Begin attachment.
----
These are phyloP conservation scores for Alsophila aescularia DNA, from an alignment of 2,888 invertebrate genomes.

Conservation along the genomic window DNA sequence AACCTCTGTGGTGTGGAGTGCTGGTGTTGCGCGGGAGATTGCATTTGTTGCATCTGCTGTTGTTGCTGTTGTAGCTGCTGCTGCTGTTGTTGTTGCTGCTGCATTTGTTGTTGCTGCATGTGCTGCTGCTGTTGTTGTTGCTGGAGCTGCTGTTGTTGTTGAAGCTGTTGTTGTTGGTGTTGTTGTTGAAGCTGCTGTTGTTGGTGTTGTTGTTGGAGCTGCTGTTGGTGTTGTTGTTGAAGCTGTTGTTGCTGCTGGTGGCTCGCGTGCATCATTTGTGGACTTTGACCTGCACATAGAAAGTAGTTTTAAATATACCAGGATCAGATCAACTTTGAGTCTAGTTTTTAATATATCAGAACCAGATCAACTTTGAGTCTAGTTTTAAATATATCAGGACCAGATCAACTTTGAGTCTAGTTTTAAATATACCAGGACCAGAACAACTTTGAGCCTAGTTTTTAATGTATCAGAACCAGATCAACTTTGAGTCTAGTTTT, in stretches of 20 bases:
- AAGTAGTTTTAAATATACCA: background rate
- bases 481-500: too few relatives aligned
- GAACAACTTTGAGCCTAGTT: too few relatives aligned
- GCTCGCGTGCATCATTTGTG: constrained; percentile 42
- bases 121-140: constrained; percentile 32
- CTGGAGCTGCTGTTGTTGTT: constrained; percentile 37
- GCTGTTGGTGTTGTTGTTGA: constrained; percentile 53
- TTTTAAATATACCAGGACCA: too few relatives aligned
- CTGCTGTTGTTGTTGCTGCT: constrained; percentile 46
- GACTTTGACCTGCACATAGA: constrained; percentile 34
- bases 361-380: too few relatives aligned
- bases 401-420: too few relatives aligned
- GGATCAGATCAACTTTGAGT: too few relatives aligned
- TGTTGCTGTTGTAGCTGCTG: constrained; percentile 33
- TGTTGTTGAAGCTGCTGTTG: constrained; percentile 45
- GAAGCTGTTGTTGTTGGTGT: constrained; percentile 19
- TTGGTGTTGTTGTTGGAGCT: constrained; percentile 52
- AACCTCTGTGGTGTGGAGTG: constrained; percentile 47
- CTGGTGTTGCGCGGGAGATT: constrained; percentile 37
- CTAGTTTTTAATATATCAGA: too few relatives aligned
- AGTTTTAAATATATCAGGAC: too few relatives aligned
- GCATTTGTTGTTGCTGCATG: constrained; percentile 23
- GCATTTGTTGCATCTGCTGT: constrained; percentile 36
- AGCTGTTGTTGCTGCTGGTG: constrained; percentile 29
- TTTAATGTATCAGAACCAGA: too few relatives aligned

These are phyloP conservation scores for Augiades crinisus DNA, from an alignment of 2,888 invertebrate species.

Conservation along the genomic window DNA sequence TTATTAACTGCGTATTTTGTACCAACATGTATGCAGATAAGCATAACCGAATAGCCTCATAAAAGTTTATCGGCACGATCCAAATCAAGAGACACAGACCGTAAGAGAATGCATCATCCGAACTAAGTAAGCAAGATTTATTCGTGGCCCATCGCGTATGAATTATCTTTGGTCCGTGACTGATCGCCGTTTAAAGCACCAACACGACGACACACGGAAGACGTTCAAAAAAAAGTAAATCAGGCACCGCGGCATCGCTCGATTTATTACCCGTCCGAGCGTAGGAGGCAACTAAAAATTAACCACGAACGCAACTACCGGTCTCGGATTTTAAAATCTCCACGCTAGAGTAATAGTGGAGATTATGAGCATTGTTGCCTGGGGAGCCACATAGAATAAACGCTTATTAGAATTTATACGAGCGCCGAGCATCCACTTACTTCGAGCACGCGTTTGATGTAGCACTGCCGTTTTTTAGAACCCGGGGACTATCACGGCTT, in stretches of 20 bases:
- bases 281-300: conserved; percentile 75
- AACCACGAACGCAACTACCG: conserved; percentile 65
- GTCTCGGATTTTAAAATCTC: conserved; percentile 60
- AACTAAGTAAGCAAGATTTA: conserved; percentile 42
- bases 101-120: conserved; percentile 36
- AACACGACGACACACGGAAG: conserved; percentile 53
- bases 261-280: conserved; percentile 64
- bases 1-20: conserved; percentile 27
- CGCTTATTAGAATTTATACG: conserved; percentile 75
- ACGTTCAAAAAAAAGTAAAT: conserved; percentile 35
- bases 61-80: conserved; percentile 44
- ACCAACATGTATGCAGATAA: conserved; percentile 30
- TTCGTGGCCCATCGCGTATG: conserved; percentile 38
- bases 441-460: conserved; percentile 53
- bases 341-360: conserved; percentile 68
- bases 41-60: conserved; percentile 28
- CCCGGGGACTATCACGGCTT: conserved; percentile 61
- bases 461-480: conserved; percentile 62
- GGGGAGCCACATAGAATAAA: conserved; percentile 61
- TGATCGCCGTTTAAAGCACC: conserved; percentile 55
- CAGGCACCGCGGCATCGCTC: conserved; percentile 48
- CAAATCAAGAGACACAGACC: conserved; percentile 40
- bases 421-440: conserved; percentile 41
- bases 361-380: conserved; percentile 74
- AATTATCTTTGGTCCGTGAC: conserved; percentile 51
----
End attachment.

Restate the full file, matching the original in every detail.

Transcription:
These are phyloP conservation scores for Alsophila aescularia DNA, from an alignment of 2,888 invertebrate genomes.

Conservation along the genomic window DNA sequence AACCTCTGTGGTGTGGAGTGCTGGTGTTGCGCGGGAGATTGCATTTGTTGCATCTGCTGTTGTTGCTGTTGTAGCTGCTGCTGCTGTTGTTGTTGCTGCTGCATTTGTTGTTGCTGCATGTGCTGCTGCTGTTGTTGTTGCTGGAGCTGCTGTTGTTGTTGAAGCTGTTGTTGTTGGTGTTGTTGTTGAAGCTGCTGTTGTTGGTGTTGTTGTTGGAGCTGCTGTTGGTGTTGTTGTTGAAGCTGTTGTTGCTGCTGGTGGCTCGCGTGCATCATTTGTGGACTTTGACCTGCACATAGAAAGTAGTTTTAAATATACCAGGATCAGATCAACTTTGAGTCTAGTTTTTAATATATCAGAACCAGATCAACTTTGAGTCTAGTTTTAAATATATCAGGACCAGATCAACTTTGAGTCTAGTTTTAAATATACCAGGACCAGAACAACTTTGAGCCTAGTTTTTAATGTATCAGAACCAGATCAACTTTGAGTCTAGTTTT, in stretches of 20 bases:
- AAGTAGTTTTAAATATACCA: background rate
- bases 481-500: too few relatives aligned
- GAACAACTTTGAGCCTAGTT: too few relatives aligned
- GCTCGCGTGCATCATTTGTG: constrained; percentile 42
- bases 121-140: constrained; percentile 32
- CTGGAGCTGCTGTTGTTGTT: constrained; percentile 37
- GCTGTTGGTGTTGTTGTTGA: constrained; percentile 53
- TTTTAAATATACCAGGACCA: too few relatives aligned
- CTGCTGTTGTTGTTGCTGCT: constrained; percentile 46
- GACTTTGACCTGCACATAGA: constrained; percentile 34
- bases 361-380: too few relatives aligned
- bases 401-420: too few relatives aligned
- GGATCAGATCAACTTTGAGT: too few relatives aligned
- TGTTGCTGTTGTAGCTGCTG: constrained; percentile 33
- TGTTGTTGAAGCTGCTGTTG: constrained; percentile 45
- GAAGCTGTTGTTGTTGGTGT: constrained; percentile 19
- TTGGTGTTGTTGTTGGAGCT: constrained; percentile 52
- AACCTCTGTGGTGTGGAGTG: constrained; percentile 47
- CTGGTGTTGCGCGGGAGATT: constrained; percentile 37
- CTAGTTTTTAATATATCAGA: too few relatives aligned
- AGTTTTAAATATATCAGGAC: too few relatives aligned
- GCATTTGTTGTTGCTGCATG: constrained; percentile 23
- GCATTTGTTGCATCTGCTGT: constrained; percentile 36
- AGCTGTTGTTGCTGCTGGTG: constrained; percentile 29
- TTTAATGTATCAGAACCAGA: too few relatives aligned

These are phyloP conservation scores for Augiades crinisus DNA, from an alignment of 2,888 invertebrate species.

Conservation along the genomic window DNA sequence TTATTAACTGCGTATTTTGTACCAACATGTATGCAGATAAGCATAACCGAATAGCCTCATAAAAGTTTATCGGCACGATCCAAATCAAGAGACACAGACCGTAAGAGAATGCATCATCCGAACTAAGTAAGCAAGATTTATTCGTGGCCCATCGCGTATGAATTATCTTTGGTCCGTGACTGATCGCCGTTTAAAGCACCAACACGACGACACACGGAAGACGTTCAAAAAAAAGTAAATCAGGCACCGCGGCATCGCTCGATTTATTACCCGTCCGAGCGTAGGAGGCAACTAAAAATTAACCACGAACGCAACTACCGGTCTCGGATTTTAAAATCTCCACGCTAGAGTAATAGTGGAGATTATGAGCATTGTTGCCTGGGGAGCCACATAGAATAAACGCTTATTAGAATTTATACGAGCGCCGAGCATCCACTTACTTCGAGCACGCGTTTGATGTAGCACTGCCGTTTTTTAGAACCCGGGGACTATCACGGCTT, in stretches of 20 bases:
- bases 281-300: conserved; percentile 75
- AACCACGAACGCAACTACCG: conserved; percentile 65
- GTCTCGGATTTTAAAATCTC: conserved; percentile 60
- AACTAAGTAAGCAAGATTTA: conserved; percentile 42
- bases 101-120: conserved; percentile 36
- AACACGACGACACACGGAAG: conserved; percentile 53
- bases 261-280: conserved; percentile 64
- bases 1-20: conserved; percentile 27
- CGCTTATTAGAATTTATACG: conserved; percentile 75
- ACGTTCAAAAAAAAGTAAAT: conserved; percentile 35
- bases 61-80: conserved; percentile 44
- ACCAACATGTATGCAGATAA: conserved; percentile 30
- TTCGTGGCCCATCGCGTATG: conserved; percentile 38
- bases 441-460: conserved; percentile 53
- bases 341-360: conserved; percentile 68
- bases 41-60: conserved; percentile 28
- CCCGGGGACTATCACGGCTT: conserved; percentile 61
- bases 461-480: conserved; percentile 62
- GGGGAGCCACATAGAATAAA: conserved; percentile 61
- TGATCGCCGTTTAAAGCACC: conserved; percentile 55
- CAGGCACCGCGGCATCGCTC: conserved; percentile 48
- CAAATCAAGAGACACAGACC: conserved; percentile 40
- bases 421-440: conserved; percentile 41
- bases 361-380: conserved; percentile 74
- AATTATCTTTGGTCCGTGAC: conserved; percentile 51